Monday, January 03, 2011

What sort of conception of human nature is Libertarian Socialist predicated on?

This is a really good question. Libertarian Socialism, as I am fond of saying, is a spectrum philosophy and therefore the answer may vary depending on who your are speaking with.

However, it seems that, in general, it is predicated on the belief that human nature is perfectible - an idea that came down to us from the enlightenment. It seems that many on the left seem to believe that people are bascially good. Contrast that with the notion that people are bascially tainted by selfishness - original sin if you are Christian.

I think both stances are incorrect. People are neither bascially good nor bascially bad - we are simply self-interested. However, I would stop short at calling us completely selfish. Research being done seems to indicate that certain types of altruistic behaviors stimulate endorphin release and such.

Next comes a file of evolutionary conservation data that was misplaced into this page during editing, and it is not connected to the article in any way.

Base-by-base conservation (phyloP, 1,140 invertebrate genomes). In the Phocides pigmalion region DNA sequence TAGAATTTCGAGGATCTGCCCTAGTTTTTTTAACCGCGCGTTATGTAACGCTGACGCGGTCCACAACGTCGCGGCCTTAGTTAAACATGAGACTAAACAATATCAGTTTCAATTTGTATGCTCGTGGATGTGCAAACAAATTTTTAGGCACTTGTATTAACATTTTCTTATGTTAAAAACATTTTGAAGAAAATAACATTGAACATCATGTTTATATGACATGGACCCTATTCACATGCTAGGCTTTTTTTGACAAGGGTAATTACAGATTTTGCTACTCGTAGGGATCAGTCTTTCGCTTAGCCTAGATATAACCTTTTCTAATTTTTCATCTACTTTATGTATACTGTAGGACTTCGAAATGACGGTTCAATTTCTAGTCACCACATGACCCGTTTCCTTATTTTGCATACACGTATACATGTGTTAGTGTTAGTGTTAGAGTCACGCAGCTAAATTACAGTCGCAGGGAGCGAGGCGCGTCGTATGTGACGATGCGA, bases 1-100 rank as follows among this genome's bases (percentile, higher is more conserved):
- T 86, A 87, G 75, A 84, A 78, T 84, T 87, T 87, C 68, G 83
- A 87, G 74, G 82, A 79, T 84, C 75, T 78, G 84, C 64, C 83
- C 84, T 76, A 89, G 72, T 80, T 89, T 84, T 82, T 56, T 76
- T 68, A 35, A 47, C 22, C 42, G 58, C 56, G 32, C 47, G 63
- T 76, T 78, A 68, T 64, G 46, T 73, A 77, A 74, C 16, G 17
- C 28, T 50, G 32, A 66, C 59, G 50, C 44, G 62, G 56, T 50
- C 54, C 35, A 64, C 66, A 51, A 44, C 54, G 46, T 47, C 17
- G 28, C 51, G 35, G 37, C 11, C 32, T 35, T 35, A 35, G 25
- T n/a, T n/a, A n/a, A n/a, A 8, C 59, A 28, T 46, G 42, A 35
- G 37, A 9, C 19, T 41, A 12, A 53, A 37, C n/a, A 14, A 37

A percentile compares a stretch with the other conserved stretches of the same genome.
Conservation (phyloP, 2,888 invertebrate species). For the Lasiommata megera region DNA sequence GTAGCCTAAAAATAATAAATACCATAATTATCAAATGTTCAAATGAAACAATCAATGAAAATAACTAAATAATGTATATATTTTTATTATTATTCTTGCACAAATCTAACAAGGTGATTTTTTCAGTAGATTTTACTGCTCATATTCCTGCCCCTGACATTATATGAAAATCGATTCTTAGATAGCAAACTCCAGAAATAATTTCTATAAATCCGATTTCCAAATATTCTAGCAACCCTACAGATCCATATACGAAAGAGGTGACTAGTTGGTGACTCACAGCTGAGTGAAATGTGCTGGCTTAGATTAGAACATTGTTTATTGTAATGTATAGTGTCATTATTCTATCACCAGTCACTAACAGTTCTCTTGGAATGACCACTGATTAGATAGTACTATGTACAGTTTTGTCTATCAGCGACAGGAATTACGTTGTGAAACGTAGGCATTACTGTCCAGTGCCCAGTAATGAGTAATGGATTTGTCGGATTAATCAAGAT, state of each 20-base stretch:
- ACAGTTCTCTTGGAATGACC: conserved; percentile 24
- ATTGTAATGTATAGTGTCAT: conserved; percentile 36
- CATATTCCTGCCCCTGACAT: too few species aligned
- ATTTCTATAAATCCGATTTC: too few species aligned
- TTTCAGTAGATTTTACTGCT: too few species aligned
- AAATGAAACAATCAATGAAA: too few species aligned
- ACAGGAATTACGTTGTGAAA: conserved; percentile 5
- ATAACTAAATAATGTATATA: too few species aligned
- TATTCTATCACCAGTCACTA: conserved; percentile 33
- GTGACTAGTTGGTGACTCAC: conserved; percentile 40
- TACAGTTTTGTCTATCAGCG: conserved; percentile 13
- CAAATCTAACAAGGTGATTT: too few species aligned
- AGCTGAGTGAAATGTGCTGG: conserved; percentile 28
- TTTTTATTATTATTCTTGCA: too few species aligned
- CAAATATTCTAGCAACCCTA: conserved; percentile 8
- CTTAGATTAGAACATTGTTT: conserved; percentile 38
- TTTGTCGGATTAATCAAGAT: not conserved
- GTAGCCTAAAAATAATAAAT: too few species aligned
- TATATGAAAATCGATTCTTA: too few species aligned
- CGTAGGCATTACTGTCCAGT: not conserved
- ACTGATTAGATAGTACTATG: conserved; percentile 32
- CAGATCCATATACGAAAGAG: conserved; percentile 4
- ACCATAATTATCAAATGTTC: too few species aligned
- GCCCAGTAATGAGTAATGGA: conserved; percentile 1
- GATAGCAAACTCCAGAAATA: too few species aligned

It makes sense to me, although I cannot necessarily prove this, that we are born self-interested creatures concerned with our own survival, but as we evolved as a species we learned that our survival is ensured by working together with others. Natural selection may well have favored those of our forebears who could sublimate some of their own self-interest to work together in cooperation with others for a common good. This in itself may be the ultimate expression of self interest.

In my own version of Libertarian Socialism human beings are not necessarily "perfectable" which is why we have political and social struggles. Natural Selection picks those traits that ensures a species survival and perhaps, in time, we may evolve into a completely altruistic or good species. But, only if it ensures survival.

For a kiss I will answer all your questions.

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